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Sex Differences in Psychiatric Help-Seeking: Evidence from Four Large-Scale Surveys
Ronald C. Kessler, Roger L. Brown and Clifford L. Broman
Journal of Health and Social Behavior
Vol. 22, No. 1 (Mar., 1981), pp. 49-64
Published by: American Sociological Association
Stable URL: http://www.jstor.org/stable/2136367
Page Count: 16
You can always find the topics here!Topics: Men, Sex linked differences, Morbidity, Emotional problems, Mental health, Psychiatric hospitals, Psychometrics, Social behavior, Womens health, Health surveys
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There has been speculation that the high rates of psychiatric treatment for women in Western society reflect not only true morbidity but also a greater propensity among women than men to seek professional help for emotional problems. In this paper we present evidence from four large-scale surveys that documents this role of differential propensity. Although screening scales of psychiatric morbidity in all four surveys show women to have more emotional problems than men, there is also a consistent tendency for women to seek psychiatric help at a higher rate than men with comparable emotional problems. A decomposition of the help-seeking process into stages shows that this sex difference is largely due to the fact that women translate nonspecific feelings of distress into conscious recognition that they have an emotional problem more readily than men do. Evidence is presented that between 10% and 28% of the excess female psychiatric morbidity measured in treatment statistics could be due to this sex difference in problem recognition.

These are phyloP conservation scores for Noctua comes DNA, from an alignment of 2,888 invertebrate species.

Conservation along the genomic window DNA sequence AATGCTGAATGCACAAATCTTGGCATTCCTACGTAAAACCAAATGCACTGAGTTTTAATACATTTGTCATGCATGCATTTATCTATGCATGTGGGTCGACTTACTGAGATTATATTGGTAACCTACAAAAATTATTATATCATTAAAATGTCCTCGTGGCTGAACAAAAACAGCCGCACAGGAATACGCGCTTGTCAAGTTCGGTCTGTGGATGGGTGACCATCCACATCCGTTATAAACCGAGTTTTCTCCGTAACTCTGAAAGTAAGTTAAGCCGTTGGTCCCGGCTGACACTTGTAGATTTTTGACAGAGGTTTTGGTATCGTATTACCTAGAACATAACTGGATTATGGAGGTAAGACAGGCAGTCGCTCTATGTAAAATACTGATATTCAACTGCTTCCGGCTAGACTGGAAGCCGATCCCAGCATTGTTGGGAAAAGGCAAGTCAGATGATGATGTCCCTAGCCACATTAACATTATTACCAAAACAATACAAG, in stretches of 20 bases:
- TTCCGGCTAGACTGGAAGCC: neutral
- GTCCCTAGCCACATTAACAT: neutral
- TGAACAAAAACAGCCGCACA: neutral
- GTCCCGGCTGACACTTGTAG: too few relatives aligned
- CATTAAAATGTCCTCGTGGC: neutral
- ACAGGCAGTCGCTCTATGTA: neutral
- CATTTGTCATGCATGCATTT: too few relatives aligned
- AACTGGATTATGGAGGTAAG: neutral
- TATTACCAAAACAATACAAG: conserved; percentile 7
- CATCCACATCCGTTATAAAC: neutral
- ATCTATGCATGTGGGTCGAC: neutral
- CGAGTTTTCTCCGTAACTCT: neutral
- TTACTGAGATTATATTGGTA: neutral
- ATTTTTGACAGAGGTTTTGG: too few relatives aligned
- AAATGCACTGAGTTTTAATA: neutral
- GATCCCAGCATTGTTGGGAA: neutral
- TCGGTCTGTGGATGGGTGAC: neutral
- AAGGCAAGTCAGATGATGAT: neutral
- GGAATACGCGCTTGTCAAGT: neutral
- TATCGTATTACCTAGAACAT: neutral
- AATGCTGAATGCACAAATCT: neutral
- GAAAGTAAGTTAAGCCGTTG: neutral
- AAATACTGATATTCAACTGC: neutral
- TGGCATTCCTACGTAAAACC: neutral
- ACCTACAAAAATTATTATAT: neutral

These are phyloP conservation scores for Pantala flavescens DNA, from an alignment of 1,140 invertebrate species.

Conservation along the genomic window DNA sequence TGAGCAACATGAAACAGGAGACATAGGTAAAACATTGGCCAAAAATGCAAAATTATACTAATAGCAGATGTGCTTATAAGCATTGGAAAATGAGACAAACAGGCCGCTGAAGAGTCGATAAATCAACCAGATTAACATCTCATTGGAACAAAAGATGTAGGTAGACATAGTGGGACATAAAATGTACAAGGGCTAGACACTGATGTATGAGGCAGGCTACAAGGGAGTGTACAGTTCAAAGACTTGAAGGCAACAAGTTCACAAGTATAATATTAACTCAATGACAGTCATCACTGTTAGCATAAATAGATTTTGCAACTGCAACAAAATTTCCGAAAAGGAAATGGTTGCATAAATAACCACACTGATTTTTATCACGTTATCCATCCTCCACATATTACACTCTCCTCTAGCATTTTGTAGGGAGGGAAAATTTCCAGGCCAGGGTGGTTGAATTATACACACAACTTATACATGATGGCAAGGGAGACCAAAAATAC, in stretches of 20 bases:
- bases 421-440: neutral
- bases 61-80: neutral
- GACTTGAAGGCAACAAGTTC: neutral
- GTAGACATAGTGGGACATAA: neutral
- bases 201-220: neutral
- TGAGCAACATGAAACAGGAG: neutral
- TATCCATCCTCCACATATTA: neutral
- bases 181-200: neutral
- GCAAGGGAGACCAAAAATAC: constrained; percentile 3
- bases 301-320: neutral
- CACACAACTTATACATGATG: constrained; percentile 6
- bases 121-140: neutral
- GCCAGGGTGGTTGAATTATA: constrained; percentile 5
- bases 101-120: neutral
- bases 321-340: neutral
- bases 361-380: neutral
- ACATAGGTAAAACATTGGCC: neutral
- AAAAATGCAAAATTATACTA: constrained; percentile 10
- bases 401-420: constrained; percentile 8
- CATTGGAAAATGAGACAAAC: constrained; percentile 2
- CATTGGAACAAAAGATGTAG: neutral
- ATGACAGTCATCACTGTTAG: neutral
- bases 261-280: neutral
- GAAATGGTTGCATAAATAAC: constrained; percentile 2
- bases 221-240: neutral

Journal of Health and Social Behavior © 1981 American Sociological Association